Related topics

Big Brother Awards

Each year, the national members and affiliated organizations of Privacy International present the "Big Brother" awards to the government and private sector organisations which have done the most to threaten personal privacy in their countries. Since 1998, over forty ceremonies have been held in sixteen countries and have given out hundreds of awards to some of the most powerful government agencies, individuals and corporations in those countries.

See also


  • Nineteen-Eighty-Four, by Orwell, George. - ISBN 0451524934
  • Who's Afraid of 1984? The Case for Optimism in Looking Ahead to the 1980s, by Tuccille, Jerome. - Arlington House, New York. 1975. - ISBN 0-87000-308-9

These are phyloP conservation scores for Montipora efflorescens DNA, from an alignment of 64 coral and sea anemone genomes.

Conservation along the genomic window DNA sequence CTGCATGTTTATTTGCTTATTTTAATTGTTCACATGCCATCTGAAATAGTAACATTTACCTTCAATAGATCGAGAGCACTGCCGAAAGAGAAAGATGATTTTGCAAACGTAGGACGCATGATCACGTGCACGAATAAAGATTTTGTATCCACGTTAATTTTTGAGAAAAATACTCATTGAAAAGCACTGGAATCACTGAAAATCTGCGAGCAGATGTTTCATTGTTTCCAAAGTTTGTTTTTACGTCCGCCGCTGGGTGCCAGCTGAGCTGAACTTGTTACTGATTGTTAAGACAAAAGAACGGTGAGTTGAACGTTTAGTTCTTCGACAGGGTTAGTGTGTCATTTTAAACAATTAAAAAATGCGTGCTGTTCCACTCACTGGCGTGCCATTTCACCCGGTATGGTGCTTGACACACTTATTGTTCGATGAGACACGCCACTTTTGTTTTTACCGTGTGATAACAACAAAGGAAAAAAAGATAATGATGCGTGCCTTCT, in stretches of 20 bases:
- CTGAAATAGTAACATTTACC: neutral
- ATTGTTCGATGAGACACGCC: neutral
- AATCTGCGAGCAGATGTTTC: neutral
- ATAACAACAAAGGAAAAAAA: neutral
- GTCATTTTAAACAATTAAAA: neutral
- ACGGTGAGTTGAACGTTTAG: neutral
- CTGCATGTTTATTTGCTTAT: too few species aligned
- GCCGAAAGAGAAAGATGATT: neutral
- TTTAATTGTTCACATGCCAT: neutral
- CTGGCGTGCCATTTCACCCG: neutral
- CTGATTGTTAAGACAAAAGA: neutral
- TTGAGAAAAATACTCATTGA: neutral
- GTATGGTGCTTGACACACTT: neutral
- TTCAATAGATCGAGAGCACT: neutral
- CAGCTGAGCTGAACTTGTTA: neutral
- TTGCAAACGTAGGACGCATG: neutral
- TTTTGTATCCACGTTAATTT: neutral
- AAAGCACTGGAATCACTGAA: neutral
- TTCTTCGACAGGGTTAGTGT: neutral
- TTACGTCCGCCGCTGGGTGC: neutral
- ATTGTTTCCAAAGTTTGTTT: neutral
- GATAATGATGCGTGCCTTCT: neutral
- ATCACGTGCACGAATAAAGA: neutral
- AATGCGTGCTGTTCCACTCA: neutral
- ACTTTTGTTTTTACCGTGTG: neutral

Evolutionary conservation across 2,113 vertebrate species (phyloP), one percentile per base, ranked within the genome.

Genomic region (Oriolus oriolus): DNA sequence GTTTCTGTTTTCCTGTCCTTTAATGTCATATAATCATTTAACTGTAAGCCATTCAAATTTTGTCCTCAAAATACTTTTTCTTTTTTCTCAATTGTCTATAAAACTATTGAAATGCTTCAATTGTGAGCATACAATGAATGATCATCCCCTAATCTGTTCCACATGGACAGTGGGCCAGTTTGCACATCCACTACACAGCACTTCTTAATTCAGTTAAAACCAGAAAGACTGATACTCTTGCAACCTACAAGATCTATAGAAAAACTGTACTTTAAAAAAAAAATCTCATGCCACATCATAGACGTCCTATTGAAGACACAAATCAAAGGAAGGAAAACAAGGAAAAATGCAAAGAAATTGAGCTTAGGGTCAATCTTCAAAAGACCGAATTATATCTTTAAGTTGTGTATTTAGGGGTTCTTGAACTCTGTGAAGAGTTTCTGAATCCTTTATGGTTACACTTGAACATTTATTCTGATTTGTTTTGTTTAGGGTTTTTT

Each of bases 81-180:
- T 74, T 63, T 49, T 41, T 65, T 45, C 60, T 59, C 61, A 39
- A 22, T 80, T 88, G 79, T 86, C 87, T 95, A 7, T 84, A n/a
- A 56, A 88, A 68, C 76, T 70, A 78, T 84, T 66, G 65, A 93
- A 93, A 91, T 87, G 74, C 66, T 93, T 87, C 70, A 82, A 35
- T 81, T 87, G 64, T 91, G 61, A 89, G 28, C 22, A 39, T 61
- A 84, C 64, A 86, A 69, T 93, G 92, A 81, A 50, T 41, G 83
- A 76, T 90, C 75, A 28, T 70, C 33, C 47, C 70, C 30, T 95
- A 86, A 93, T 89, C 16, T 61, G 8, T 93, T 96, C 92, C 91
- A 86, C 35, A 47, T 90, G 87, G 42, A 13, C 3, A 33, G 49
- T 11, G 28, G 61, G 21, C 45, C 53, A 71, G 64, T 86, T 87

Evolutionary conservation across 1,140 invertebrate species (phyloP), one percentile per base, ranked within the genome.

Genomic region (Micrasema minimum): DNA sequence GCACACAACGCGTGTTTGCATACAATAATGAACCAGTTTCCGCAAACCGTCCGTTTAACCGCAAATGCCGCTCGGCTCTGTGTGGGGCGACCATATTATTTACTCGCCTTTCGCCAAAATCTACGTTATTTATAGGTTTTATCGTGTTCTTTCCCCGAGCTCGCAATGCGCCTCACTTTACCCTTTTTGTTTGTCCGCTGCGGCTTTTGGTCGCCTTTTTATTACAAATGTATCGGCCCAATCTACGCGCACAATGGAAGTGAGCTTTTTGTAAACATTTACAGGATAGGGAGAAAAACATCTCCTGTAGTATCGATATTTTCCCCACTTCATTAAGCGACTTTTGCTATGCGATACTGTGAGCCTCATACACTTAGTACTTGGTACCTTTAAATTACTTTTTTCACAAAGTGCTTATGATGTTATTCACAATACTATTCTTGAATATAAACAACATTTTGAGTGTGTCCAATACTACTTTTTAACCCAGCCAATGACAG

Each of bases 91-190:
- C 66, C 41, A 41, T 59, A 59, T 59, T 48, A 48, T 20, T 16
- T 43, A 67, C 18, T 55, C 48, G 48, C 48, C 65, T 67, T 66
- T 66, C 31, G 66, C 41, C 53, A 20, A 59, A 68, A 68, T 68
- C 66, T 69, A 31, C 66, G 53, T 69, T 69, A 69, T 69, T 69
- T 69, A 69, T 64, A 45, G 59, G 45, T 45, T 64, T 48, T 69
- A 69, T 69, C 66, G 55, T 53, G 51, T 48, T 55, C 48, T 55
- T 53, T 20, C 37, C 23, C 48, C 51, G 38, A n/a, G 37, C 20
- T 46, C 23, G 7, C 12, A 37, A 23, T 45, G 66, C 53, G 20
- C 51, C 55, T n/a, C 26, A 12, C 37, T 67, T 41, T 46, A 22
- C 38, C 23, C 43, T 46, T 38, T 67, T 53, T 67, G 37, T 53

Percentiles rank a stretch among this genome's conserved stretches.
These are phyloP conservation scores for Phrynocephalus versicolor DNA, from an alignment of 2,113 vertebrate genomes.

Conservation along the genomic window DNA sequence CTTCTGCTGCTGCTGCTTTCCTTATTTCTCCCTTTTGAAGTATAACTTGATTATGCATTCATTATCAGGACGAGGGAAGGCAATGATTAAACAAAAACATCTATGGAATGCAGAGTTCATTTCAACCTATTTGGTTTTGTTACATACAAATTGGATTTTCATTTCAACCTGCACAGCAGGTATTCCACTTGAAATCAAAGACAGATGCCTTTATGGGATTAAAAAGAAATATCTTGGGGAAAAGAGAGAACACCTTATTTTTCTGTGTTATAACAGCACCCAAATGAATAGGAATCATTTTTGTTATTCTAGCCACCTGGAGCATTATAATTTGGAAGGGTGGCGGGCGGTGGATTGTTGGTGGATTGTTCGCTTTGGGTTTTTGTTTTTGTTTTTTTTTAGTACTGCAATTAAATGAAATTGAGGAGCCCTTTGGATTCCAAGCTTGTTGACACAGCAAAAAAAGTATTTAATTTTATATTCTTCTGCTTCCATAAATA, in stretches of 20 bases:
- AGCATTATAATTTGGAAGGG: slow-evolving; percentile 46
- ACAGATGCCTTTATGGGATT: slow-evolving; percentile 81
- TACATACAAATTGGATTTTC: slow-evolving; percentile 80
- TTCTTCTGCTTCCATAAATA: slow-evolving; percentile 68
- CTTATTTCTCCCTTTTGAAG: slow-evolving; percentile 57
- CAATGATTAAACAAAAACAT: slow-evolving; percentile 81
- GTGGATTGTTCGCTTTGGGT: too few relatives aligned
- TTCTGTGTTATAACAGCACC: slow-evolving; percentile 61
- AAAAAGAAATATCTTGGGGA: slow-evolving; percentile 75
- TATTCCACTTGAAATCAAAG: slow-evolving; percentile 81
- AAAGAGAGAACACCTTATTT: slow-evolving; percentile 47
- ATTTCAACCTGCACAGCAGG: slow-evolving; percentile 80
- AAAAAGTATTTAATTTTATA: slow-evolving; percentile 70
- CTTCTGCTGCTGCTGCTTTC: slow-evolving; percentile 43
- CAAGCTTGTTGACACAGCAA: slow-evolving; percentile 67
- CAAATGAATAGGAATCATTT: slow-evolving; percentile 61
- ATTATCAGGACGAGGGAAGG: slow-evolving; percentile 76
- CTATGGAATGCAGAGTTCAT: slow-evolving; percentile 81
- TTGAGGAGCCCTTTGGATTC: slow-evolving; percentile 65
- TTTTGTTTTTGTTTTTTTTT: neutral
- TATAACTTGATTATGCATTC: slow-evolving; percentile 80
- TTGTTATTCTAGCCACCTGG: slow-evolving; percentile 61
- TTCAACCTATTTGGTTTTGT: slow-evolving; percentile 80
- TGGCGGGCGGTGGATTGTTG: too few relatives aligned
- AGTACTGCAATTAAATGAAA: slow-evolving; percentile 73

• Nineteen-Eighty-Four in 1984: Autonomy, Control & Communication, by Aubrey, Crispin and Chilton, Paul, eds. - Comedia Series, Marion Boyers and Scribner Books. 1983. - ISBN 0-906890-42
  • 1984 Revisited: Totalitarianism In Our Century, by Howe, Irving, ed. - New York: Harper Row, 1983. - ISBN 0-060-80660-5.
  • The Future As Nightmare: H.G. Wells and the Anti-Utopians, by Hillegas, Mark R. - Arcturus Books/Southern Illinois University Press, 1967. - ISBN 0-809-30676-X.
  • Orwell - The Authorized Biography, by Shelden, Michael. - Harper Collins. 1991 - ISBN 0-06-016709-2

External links

ELECTRONIC EDITIONS WARNING: Nineteen Eighty-Four will NOT enter the public domain in the United States of America until 2020, although it is public domain in countries such as Canada and Australia. (A list of free downloads appears under the external links section below.)

The following free online or downloadable editions of Nineteen Eighty-Four are available:

Other links: